Take an objective look at the decorations you have on your surface. Seriously consider if you love what’s there. A clear, clean space might feel a bit empty at first, but it feels much better than one that is bogged down with items that don’t really suit you. It’s okay to let things go, to evolve your style or to have a clear space for a bit. Take your time, later, to find a few things that feel right for the surface and make you happy to look at. It doesn’t take much – one lovely, wonderful, colorful little thing in a bowl or on a tray is worth a dozen tired, boring, no-personality, no-connection pieces.
5. Scrub & polish
Finally, give a good soapy wipe down to the surface and everything that’s staying. Give a good clean to all the little nooks and crannies in the woodwork. Polish up frames, lighting and mirrors. Stand back and smile. Doesn’t that feel good?
I’d love to know if you also have a weird love for clear counters… or maybe I convinced you to try to feel a bit of the love?
Have you heard of Hygge yet?
Whether the answer is yes or no, let's settle in for a nice cozy little chat about my new favorite thing. Grab a hot drink and a thick, fluffy blanket and curl up in a chair. Light a candle or 12 if that's more your style. I'm so happy today to talk about Oxford Dictionary's 2016 word of the year finalist 'hygge'.
If you're one of my winter people in the Northern Hemisphere, savoring every extra minute of daylight we get this time of year, but slowly depleting your vitamin D (and, with it, easy joy & energy) as you wait for spring, you're going to feel just plain good after you even imagine your life with touches of hygge in it. Just please trust me on this.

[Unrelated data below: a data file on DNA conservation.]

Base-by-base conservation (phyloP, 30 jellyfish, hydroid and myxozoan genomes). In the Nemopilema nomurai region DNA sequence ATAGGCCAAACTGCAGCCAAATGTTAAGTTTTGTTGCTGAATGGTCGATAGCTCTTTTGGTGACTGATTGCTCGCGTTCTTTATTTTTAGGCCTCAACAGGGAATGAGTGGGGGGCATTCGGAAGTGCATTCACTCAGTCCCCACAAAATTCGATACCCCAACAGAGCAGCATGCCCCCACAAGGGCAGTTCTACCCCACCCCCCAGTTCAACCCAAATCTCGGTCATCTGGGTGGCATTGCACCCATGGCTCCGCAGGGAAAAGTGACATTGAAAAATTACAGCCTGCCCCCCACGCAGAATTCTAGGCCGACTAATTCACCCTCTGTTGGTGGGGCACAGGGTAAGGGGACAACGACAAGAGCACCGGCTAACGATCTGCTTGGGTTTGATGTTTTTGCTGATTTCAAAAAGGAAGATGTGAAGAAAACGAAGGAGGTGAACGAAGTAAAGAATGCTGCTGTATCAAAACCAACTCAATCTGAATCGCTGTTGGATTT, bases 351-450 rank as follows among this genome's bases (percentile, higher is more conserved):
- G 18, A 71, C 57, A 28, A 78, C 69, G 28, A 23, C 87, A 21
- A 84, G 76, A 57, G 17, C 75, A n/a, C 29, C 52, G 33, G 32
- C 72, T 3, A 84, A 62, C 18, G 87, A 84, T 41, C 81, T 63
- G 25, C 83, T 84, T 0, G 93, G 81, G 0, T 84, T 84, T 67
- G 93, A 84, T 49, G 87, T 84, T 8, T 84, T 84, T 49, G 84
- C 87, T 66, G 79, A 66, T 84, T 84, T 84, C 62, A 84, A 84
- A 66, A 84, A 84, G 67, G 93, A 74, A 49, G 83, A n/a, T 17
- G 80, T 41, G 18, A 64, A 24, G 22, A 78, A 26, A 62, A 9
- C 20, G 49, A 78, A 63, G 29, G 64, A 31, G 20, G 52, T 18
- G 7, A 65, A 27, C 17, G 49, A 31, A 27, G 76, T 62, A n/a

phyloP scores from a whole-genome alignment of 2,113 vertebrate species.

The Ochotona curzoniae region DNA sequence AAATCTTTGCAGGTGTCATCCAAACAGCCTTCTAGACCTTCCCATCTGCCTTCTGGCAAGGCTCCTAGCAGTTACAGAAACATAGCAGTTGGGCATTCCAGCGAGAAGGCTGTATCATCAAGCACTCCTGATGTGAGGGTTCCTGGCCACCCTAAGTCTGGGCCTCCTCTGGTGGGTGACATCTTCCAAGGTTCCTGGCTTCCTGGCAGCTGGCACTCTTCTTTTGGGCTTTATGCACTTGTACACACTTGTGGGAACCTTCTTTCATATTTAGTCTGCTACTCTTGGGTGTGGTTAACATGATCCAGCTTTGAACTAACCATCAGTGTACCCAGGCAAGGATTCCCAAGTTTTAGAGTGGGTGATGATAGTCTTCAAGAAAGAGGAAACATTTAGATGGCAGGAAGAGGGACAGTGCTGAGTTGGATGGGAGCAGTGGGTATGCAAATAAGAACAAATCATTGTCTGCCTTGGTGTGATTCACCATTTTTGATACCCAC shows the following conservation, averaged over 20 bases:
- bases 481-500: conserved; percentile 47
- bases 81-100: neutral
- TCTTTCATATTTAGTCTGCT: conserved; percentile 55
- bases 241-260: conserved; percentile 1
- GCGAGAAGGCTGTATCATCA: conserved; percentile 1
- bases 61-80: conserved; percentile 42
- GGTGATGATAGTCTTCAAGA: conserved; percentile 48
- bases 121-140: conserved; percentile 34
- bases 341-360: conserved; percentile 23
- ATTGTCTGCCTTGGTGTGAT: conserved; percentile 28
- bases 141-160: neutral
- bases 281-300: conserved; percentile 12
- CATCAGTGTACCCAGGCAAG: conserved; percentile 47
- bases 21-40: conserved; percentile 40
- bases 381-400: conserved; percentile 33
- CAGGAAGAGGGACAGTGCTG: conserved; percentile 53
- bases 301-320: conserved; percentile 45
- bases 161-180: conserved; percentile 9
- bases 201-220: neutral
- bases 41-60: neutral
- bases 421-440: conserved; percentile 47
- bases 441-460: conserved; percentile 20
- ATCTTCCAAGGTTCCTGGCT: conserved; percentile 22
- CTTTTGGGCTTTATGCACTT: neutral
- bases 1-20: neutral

Simply put, hygge is a mindset, a way of enjoying good things with good people.
It's about creating a warm atmosphere.
British journalist Helen Russell wrote “The Year of Living Danishly” and defines hygge as “taking pleasure in the presence of gentle, soothing things.” Warm, fresh from the oven buns, hot homemade coffee and thick warm blankets.
Louisa Thomsen Brits, the author of “The Book of Hygge: The Danish Art of Contentment, Comfort, and Connection,” talks about hygge as “a practical way of creating sanctuary in the middle of very real life” and “a cure for SAD”— seasonal affective disorder.
Wellness guide and cookbook, "How to Hygge: The Nordic Secrets to a Happy Life" written by Signe Johansen, says hygge also has something to do with simple, hearty food and drinks. Well if that doesn't sound like heaven in the middle of a very long, cold, dark season, I don't know what would.
Here's what some Danish folks have to say about this beautiful tradition that the rest of the world is slowly falling in love with.
Danish people are the happiest people in the world.
They are on to something beautiful that gets them through what can easily sink anyone's happy-ship: grey, endless winters. I think it's a concept that could bring nothing but good, happy, comfortable feelings to your home and your life, so I've put together a list of 15 of basic elements you can add to your living room to get a little hygge feeling going.
My Top 15 Hygge Basics for Your Living Room
1. Soft, natural throws and blankets.
2. Plush, oversized pillows in fabrics that are soft to the touch.
3. Warm, soft lighting. Dimmers, warm-toned bulbs. Twinkle fairy lights.
4. Candles. And a few more candles.
5. A roaring fire.
6. A tray for an eclectic mug and small plate collection for treats and snacks.
7. A few more blankets. Why not?
8. Fabrics in natural fibres and colors.
9. Good quality, sturdy, natural elements - baskets, boxes, furniture.
10. Bring a bit of nature inside - a few pine boughs, branches with red berries, a small bowl of stones.
11. A stack of great books to immerse yourself in.
12. A small collection of puzzles, board games or cards.
13. Music. Find something earthy and calming that makes you feel like you're in a chalet in the mountains.
14. Casual family photos of happy times.
15. A thick, plush rug.
I can't wait to see what kind of good vibes you can cultivate for yourself at home this winter! The mission of hygge is simple: relaxation, gratitude and indulgence in a beautiful intimate atmosphere.